Fruit leather is the same concept as those commercial fruit rollups you buy in the supermarkets. They are definitely much healthier though! And the process to make them is so super simple too!

The recipe I use uses 2 cups of pureed strawberries, tops and all, and 1 and 1/2 cups of cinnamon applesauce. I simply blend the two together and pour over pre-oiled sheets in my dehydrator about 1/4 to 1/2 inch thick.

You can use coconut oil to keep them from sticking. The thinner the mixture the crispier, and the thicker the softer and more pliable.

Make sure you pour the mixture evenly, though. This allows it to dry evenly. Turn your dehydrator to about 135 degrees and dehydrate for about 8 hours. It can take up to 10 hours if you pour it thicker. Store as rolled logs in a ziplock baggie.

Strawberry Fruit Leather
Strawberry fruit leather

Preserve Strawberries with Canning

There are unlimited recipes for canning on the internet! And strawberries are actually a lot of fun to can! Check out the Ball Complete Book of Canning from Amazon for a great way to learn how to preserve strawberries!

Strawberry Jam

Place 1 cup of strawberries in an 8-quart heavy pot. Use a potato masher to crush the strawberries.

Continue adding and crushing the strawberries until you have added 12 cups of strawberries. At this point, you should be able to measure about 5 cups of mashed berries.

Stir in 12ounces of powdered fruit pectin and 1/2 teaspoon of butter. Stirring constantly, let the mixture come to a rolling boil.

Add 7 cups of sugar and return to a boil, stirring constantly. Allow a hard boil for a minute. Remove from heat and skim off the top with a metal spoon.

Ladle into hot 1/2 pint jars leaving 1/4″ headspace, wipe rims and adjust lids.

Process jars in a water bath canner for 5 minutes. Remove and set on a cooling rack. Makes about 10 1/2 pint jars. Jars must set for about 2 weeks to set completely.

strawberry jam
Strawberry Jam

Strawberry Freezer Jam

In a large bowl, crush about 4 cups of strawberries. Add 5 cups of sugar and 1/2 tsp of lemon peel, stir to combine. Let this mixture sit for 10 minutes, occasionally stirring.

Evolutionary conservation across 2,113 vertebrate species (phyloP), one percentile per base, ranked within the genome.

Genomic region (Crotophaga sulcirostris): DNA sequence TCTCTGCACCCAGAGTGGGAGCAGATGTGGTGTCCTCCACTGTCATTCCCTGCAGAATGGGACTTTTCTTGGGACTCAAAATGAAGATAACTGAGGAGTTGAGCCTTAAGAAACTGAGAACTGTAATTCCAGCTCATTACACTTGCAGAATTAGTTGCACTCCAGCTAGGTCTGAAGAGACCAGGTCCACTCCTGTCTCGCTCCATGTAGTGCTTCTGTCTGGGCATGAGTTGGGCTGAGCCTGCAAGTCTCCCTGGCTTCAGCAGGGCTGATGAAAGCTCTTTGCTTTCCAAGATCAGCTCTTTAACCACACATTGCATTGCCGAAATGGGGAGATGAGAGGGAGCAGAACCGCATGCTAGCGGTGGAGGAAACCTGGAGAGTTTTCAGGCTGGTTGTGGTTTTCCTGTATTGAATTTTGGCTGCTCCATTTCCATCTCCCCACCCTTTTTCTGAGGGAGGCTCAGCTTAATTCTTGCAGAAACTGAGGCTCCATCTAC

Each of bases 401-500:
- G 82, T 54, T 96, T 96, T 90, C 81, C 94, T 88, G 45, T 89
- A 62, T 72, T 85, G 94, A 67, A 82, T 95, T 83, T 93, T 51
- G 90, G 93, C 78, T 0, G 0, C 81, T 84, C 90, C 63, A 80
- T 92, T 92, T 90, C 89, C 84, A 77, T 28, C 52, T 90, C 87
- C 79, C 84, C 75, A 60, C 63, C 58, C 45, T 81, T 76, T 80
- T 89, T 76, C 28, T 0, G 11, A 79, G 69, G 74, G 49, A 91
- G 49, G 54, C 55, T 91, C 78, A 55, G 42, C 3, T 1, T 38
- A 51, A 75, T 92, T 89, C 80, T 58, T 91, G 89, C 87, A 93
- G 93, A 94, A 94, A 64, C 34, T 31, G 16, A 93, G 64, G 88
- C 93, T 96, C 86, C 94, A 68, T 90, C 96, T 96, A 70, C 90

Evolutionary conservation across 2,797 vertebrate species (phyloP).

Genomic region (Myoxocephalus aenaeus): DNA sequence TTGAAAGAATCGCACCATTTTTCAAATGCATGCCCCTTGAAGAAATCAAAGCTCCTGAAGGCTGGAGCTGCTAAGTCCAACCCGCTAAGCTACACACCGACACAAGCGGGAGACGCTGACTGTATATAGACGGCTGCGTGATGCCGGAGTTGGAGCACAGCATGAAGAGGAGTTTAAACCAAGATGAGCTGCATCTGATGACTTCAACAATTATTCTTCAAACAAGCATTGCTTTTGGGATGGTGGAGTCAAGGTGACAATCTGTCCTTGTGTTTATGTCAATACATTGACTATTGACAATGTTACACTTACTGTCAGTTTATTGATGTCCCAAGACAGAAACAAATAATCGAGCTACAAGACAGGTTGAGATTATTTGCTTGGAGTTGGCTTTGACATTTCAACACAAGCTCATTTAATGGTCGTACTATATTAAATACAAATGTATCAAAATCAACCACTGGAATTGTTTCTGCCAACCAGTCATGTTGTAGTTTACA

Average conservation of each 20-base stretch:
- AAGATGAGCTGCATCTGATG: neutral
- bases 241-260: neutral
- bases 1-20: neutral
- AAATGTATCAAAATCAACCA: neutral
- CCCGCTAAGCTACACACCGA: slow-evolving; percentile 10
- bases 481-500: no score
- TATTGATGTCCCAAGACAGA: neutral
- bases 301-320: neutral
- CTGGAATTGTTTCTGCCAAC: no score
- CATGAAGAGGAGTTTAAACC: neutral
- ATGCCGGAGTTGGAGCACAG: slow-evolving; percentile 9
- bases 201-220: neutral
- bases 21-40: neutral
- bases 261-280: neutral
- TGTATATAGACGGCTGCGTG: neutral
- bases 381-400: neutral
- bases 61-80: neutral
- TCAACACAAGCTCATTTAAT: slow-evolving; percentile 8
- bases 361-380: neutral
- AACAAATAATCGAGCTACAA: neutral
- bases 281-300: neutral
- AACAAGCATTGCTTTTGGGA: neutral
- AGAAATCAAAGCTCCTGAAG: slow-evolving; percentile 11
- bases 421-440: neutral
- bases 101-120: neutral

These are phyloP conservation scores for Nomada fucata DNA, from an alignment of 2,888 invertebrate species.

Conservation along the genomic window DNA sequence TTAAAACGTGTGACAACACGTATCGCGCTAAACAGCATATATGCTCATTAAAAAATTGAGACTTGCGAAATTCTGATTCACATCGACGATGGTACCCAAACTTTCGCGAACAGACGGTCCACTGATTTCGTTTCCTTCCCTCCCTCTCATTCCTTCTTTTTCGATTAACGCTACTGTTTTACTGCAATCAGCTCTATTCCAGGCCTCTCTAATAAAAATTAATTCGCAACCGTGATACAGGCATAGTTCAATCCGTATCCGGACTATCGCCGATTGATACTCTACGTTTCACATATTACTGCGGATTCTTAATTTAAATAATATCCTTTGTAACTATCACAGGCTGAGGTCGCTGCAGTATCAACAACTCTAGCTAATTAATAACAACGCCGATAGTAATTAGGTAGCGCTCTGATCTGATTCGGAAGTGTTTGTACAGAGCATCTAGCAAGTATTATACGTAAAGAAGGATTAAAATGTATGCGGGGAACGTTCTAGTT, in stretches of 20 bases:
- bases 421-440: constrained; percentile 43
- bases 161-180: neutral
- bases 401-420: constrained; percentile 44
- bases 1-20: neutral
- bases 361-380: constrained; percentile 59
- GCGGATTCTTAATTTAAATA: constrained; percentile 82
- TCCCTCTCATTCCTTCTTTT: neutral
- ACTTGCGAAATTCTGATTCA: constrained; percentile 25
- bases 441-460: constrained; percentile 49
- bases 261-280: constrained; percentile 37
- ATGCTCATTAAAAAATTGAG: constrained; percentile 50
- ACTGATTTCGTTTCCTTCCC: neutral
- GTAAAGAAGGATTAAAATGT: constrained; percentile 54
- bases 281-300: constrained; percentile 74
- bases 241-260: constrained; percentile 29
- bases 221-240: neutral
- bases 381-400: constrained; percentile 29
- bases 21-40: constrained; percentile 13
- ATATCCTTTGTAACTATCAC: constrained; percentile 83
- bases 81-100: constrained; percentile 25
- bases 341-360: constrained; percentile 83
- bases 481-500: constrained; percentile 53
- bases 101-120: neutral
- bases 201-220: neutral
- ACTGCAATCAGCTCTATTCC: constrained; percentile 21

In a saucepan combine 3/4 cup of water and 1 1.75oz box of fruit pectin. Bring to a boil, stirring constantly, allow to hard boil 1 minute, then remove from heat.

Add pectin mixture to the crushed berries, and stir until the sugar completely dissolves. The mixture should not be grainy.

Spoon into 1/2 pint jars with about 1/2″ space at the top. Seal the jars and allow them to set at room temperature for 24 hours.

These can be stored for 3 weeks in the fridge and up to a year in the freezer. Makes 5 1/2 pints.

Preserve Strawberries by Making Wine

While I have never mad homemade wine myself, (yet), I just had to include the idea here. Check out the instructions from Practical Self Reliance on How To Make Strawberry Wine.

Strawberry wine
Strawberry wine

Preserve Strawberries by Making Strawberry Vinegar

Wash your strawberries first. Cut up or smash the strawberries in a bowl. You will use 1 to 2 cups of smashed fruit per pint of vinegar.

Add the mashed berries into sterilized jars. Heat your vinegar to just below the boiling point, around 190 degrees. (apple cider vinegar is best for this recipe)

Pour the hot vinegar over the mashed strawberries, leave about 1/2″ headspace. Wipe the rims and seal the jars.

Allow your jars to sit undisturbed until they are completely cool.

Let the jars sit a minimum of 10 days. The longer they sit the more the flavor intensifies, up to 4 weeks.

flavored vinegars
Flavored vinegars

Final Thoughts

Now you have a few ways you can preserve strawberries on your homestead so that you can enjoy them year-round! Do you have other recipes or ways of preserving strawberries? Please share them in the comments below!

Be sure to learn how to grow, care, and harvest strawberries on your homestead in my post How To Grow Strawberries.